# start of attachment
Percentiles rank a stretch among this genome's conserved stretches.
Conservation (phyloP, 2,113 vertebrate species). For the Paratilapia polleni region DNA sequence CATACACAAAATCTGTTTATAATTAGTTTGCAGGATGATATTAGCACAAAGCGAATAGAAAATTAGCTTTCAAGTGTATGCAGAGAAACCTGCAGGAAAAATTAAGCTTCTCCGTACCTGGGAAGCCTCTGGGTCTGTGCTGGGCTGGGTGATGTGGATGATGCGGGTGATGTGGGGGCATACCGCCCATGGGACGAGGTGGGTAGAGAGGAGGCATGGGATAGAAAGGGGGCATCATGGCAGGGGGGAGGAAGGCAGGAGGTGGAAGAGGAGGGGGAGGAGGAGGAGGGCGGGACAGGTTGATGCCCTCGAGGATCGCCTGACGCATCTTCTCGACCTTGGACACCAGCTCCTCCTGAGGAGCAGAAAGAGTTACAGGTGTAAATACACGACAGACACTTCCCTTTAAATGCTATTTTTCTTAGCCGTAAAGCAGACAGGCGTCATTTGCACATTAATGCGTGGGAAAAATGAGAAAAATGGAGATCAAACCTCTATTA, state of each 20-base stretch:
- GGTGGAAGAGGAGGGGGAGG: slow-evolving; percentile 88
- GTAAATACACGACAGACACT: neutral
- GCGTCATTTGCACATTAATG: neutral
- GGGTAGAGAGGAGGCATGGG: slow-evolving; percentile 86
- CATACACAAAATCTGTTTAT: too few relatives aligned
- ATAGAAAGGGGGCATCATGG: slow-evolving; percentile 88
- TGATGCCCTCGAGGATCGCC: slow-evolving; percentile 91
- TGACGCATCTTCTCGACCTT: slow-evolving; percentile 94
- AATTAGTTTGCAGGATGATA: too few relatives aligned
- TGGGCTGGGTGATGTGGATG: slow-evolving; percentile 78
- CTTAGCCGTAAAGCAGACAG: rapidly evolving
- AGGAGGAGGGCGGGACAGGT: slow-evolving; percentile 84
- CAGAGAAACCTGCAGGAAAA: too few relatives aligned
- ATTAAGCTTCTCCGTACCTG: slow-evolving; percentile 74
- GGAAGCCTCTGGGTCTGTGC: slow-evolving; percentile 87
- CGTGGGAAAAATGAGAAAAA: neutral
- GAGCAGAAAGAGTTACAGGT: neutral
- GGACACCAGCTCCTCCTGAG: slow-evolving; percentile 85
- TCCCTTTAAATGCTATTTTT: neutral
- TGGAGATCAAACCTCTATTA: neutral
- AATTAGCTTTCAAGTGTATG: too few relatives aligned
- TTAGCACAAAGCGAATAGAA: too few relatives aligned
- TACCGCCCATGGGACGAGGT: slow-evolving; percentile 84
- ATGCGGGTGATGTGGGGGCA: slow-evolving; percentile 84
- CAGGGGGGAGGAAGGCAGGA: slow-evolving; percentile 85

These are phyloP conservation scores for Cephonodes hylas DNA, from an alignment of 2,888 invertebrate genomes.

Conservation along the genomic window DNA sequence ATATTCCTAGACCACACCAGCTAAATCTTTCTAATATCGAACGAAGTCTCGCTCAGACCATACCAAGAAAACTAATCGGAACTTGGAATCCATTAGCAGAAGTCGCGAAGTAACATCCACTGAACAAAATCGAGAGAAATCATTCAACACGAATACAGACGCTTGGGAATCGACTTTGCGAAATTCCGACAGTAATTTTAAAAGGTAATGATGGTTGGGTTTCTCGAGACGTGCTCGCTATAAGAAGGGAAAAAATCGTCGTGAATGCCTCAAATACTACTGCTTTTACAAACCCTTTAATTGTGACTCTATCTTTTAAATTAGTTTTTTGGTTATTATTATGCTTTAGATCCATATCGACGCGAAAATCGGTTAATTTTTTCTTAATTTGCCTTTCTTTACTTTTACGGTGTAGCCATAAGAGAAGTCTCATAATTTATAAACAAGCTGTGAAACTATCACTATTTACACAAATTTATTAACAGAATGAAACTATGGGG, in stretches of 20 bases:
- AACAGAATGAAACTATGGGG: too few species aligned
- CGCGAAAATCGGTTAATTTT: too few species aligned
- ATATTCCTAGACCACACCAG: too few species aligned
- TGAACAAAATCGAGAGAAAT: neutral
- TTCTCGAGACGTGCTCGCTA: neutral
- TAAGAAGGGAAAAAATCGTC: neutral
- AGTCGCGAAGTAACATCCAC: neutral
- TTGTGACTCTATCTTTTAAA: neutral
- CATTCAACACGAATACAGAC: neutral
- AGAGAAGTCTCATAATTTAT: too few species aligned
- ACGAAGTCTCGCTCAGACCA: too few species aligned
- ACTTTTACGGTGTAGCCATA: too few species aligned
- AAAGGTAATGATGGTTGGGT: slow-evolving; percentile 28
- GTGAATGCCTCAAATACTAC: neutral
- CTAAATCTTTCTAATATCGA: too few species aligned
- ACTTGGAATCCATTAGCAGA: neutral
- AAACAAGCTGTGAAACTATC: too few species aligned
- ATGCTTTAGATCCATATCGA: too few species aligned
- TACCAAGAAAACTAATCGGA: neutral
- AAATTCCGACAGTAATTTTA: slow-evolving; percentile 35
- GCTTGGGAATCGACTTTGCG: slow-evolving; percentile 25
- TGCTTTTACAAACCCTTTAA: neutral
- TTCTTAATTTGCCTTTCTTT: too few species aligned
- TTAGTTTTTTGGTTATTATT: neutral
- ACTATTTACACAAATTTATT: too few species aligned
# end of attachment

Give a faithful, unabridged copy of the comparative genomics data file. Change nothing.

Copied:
Percentiles rank a stretch among this genome's conserved stretches.
Conservation (phyloP, 2,113 vertebrate species). For the Paratilapia polleni region DNA sequence CATACACAAAATCTGTTTATAATTAGTTTGCAGGATGATATTAGCACAAAGCGAATAGAAAATTAGCTTTCAAGTGTATGCAGAGAAACCTGCAGGAAAAATTAAGCTTCTCCGTACCTGGGAAGCCTCTGGGTCTGTGCTGGGCTGGGTGATGTGGATGATGCGGGTGATGTGGGGGCATACCGCCCATGGGACGAGGTGGGTAGAGAGGAGGCATGGGATAGAAAGGGGGCATCATGGCAGGGGGGAGGAAGGCAGGAGGTGGAAGAGGAGGGGGAGGAGGAGGAGGGCGGGACAGGTTGATGCCCTCGAGGATCGCCTGACGCATCTTCTCGACCTTGGACACCAGCTCCTCCTGAGGAGCAGAAAGAGTTACAGGTGTAAATACACGACAGACACTTCCCTTTAAATGCTATTTTTCTTAGCCGTAAAGCAGACAGGCGTCATTTGCACATTAATGCGTGGGAAAAATGAGAAAAATGGAGATCAAACCTCTATTA, state of each 20-base stretch:
- GGTGGAAGAGGAGGGGGAGG: slow-evolving; percentile 88
- GTAAATACACGACAGACACT: neutral
- GCGTCATTTGCACATTAATG: neutral
- GGGTAGAGAGGAGGCATGGG: slow-evolving; percentile 86
- CATACACAAAATCTGTTTAT: too few relatives aligned
- ATAGAAAGGGGGCATCATGG: slow-evolving; percentile 88
- TGATGCCCTCGAGGATCGCC: slow-evolving; percentile 91
- TGACGCATCTTCTCGACCTT: slow-evolving; percentile 94
- AATTAGTTTGCAGGATGATA: too few relatives aligned
- TGGGCTGGGTGATGTGGATG: slow-evolving; percentile 78
- CTTAGCCGTAAAGCAGACAG: rapidly evolving
- AGGAGGAGGGCGGGACAGGT: slow-evolving; percentile 84
- CAGAGAAACCTGCAGGAAAA: too few relatives aligned
- ATTAAGCTTCTCCGTACCTG: slow-evolving; percentile 74
- GGAAGCCTCTGGGTCTGTGC: slow-evolving; percentile 87
- CGTGGGAAAAATGAGAAAAA: neutral
- GAGCAGAAAGAGTTACAGGT: neutral
- GGACACCAGCTCCTCCTGAG: slow-evolving; percentile 85
- TCCCTTTAAATGCTATTTTT: neutral
- TGGAGATCAAACCTCTATTA: neutral
- AATTAGCTTTCAAGTGTATG: too few relatives aligned
- TTAGCACAAAGCGAATAGAA: too few relatives aligned
- TACCGCCCATGGGACGAGGT: slow-evolving; percentile 84
- ATGCGGGTGATGTGGGGGCA: slow-evolving; percentile 84
- CAGGGGGGAGGAAGGCAGGA: slow-evolving; percentile 85

These are phyloP conservation scores for Cephonodes hylas DNA, from an alignment of 2,888 invertebrate genomes.

Conservation along the genomic window DNA sequence ATATTCCTAGACCACACCAGCTAAATCTTTCTAATATCGAACGAAGTCTCGCTCAGACCATACCAAGAAAACTAATCGGAACTTGGAATCCATTAGCAGAAGTCGCGAAGTAACATCCACTGAACAAAATCGAGAGAAATCATTCAACACGAATACAGACGCTTGGGAATCGACTTTGCGAAATTCCGACAGTAATTTTAAAAGGTAATGATGGTTGGGTTTCTCGAGACGTGCTCGCTATAAGAAGGGAAAAAATCGTCGTGAATGCCTCAAATACTACTGCTTTTACAAACCCTTTAATTGTGACTCTATCTTTTAAATTAGTTTTTTGGTTATTATTATGCTTTAGATCCATATCGACGCGAAAATCGGTTAATTTTTTCTTAATTTGCCTTTCTTTACTTTTACGGTGTAGCCATAAGAGAAGTCTCATAATTTATAAACAAGCTGTGAAACTATCACTATTTACACAAATTTATTAACAGAATGAAACTATGGGG, in stretches of 20 bases:
- AACAGAATGAAACTATGGGG: too few species aligned
- CGCGAAAATCGGTTAATTTT: too few species aligned
- ATATTCCTAGACCACACCAG: too few species aligned
- TGAACAAAATCGAGAGAAAT: neutral
- TTCTCGAGACGTGCTCGCTA: neutral
- TAAGAAGGGAAAAAATCGTC: neutral
- AGTCGCGAAGTAACATCCAC: neutral
- TTGTGACTCTATCTTTTAAA: neutral
- CATTCAACACGAATACAGAC: neutral
- AGAGAAGTCTCATAATTTAT: too few species aligned
- ACGAAGTCTCGCTCAGACCA: too few species aligned
- ACTTTTACGGTGTAGCCATA: too few species aligned
- AAAGGTAATGATGGTTGGGT: slow-evolving; percentile 28
- GTGAATGCCTCAAATACTAC: neutral
- CTAAATCTTTCTAATATCGA: too few species aligned
- ACTTGGAATCCATTAGCAGA: neutral
- AAACAAGCTGTGAAACTATC: too few species aligned
- ATGCTTTAGATCCATATCGA: too few species aligned
- TACCAAGAAAACTAATCGGA: neutral
- AAATTCCGACAGTAATTTTA: slow-evolving; percentile 35
- GCTTGGGAATCGACTTTGCG: slow-evolving; percentile 25
- TGCTTTTACAAACCCTTTAA: neutral
- TTCTTAATTTGCCTTTCTTT: too few species aligned
- TTAGTTTTTTGGTTATTATT: neutral
- ACTATTTACACAAATTTATT: too few species aligned